Lyra McKee murder and rioting accused mixed committal hearing begins
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Lyra McKee, a journalist, was shot dead on April 18, 2019 and the New IRA claimed responsibility for the shooting.
Peter Gearoid Cavanagh (33) of Elmwood Terrace and Jordan Devine (21) of Synge Court both in Derry are charged with the murder of Lyra McKee on April 18 2019 and also charged in connection with the rioting on the same date.
Patrick Gallagher (29) of Pinetrees, Joe Campbell (21) of Goshaden Cottages, Kieran McCool (53) of Ballymagowan Gardens, Jude McCrory (24) of Magowan Park, Joseph Barr (33) of Cecilia's Walk and William Patrick Elliott (56) of Ballymagowan Gardens all in Derry are all charged with rioting and throwing petrol bombs on the same.
The first witness was a Police Service of Northern Ireland (PSNI) sergeant who had identified the accused Cavanagh at a 'controlled viewing' of material.
In his statement he said that he could identify Cavanagh in footage he was shown by 'his gait and stance'.
He said that the defendant's face was covered apart from his eyes.
Under cross-examination by Stephen Mooney, counsel for Cavanagh, the officer accepted that he was not an expert on either gait or stance.
The officer was asked had he accessed the Police Service of Northern Ireland's system for material on Cavanagh before carrying out the controlled viewing and he agreed.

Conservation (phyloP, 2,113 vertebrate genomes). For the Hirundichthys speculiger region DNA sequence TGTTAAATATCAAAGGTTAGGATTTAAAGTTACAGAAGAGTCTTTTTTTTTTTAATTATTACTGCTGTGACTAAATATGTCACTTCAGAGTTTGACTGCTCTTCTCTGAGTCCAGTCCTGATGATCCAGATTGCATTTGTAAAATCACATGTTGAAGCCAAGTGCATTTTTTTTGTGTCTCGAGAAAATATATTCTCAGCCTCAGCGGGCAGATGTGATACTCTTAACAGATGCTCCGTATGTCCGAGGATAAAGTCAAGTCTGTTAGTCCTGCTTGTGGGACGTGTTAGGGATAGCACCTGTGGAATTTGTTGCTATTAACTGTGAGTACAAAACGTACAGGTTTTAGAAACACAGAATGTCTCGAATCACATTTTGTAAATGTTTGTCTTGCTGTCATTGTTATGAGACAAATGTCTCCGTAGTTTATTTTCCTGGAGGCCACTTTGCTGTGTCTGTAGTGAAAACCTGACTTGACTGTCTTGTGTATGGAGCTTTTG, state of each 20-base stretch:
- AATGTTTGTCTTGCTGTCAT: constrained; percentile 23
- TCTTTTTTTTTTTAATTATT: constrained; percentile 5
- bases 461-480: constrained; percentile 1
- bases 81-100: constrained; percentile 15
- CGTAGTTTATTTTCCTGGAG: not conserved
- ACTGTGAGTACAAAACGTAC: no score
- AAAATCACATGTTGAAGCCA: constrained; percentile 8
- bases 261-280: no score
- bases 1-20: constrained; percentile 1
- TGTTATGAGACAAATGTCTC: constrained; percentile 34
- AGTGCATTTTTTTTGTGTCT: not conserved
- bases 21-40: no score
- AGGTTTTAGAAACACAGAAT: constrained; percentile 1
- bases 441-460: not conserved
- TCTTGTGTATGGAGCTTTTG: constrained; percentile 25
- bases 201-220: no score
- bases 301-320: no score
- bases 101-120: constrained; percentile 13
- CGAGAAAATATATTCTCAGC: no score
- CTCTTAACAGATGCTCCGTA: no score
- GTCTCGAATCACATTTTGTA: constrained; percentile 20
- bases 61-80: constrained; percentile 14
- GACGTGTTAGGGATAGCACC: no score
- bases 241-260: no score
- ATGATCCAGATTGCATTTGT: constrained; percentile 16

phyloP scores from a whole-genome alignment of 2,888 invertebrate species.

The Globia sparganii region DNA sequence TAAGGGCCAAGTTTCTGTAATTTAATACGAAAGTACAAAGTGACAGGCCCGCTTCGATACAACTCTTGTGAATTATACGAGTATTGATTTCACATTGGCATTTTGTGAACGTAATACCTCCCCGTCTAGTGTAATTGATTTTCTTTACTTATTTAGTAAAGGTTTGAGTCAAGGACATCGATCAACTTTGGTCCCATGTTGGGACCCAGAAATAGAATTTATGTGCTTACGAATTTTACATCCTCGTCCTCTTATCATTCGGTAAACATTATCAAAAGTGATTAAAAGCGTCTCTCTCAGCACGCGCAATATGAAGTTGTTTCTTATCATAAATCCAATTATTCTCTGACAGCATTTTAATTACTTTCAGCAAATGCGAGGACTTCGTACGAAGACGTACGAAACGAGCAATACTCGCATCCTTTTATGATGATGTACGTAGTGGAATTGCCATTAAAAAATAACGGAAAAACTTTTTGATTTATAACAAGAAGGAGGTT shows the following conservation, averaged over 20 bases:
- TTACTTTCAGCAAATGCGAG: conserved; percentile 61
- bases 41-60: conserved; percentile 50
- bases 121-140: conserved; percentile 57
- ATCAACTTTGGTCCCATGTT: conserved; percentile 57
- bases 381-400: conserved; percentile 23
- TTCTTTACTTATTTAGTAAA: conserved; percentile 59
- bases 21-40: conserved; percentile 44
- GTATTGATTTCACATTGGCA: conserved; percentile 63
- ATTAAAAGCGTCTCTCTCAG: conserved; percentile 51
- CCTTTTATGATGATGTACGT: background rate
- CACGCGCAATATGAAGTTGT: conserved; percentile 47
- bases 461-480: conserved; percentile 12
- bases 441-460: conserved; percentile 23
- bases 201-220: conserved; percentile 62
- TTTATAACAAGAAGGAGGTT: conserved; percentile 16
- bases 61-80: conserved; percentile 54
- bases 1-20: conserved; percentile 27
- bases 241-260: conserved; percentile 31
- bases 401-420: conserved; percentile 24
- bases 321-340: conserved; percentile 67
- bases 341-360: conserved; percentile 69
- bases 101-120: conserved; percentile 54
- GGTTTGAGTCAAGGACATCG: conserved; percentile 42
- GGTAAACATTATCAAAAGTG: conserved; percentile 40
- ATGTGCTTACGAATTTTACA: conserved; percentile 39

Mr Mooney asked had he retrieved 'multiple images' of Cavanagh 24 hours before the controlled viewing and again he agreed.
The officer told the court he could not recall why he was looking at images of Cavanagh before the controlled viewing.
The court heard that while viewing footage, the officer said 'that's Pete Cavanagh' and another officer nodded when he said this.
Another police officer gave evidence of identifying Cavanagh from footage on July 27, 2019.
He said he was able to identify the defendant Cavanagh by 'his build, size and gait'.
Under cross-examination by Stephen Mooney for Cavanagh, he agreed his identification was based 'exclusively' on these three factors as there was no facial recognition possible.
The officer was also asked what it was about Cavanagh's build that enabled the officer to identify him. The police officer said that he recognised 'his build from having previous dealing with him'.
Mr Mooney asked was there anything 'unique or odd' about Cavanagh's build or gait and the officer said there wasn't but he added the defendant carried himself 'in quite a rigid fashion'.
The officer was asked about the hour before his controlled viewing when he was on the PSNI system accessing images of Cavanagh, which he claimed was due to 'an operational requirement'.
Mr Mooney asked him would that 'operational requirement' have anything to do with this investigation and was told it had not.
The witness was then asked was it 'just a coincidence' that he was accessing Cavanagh's profile an hour before a controlled viewing and the officer said it was just a coincidence.
The mixed committal hearing at Derry Magistrate’s Court continues.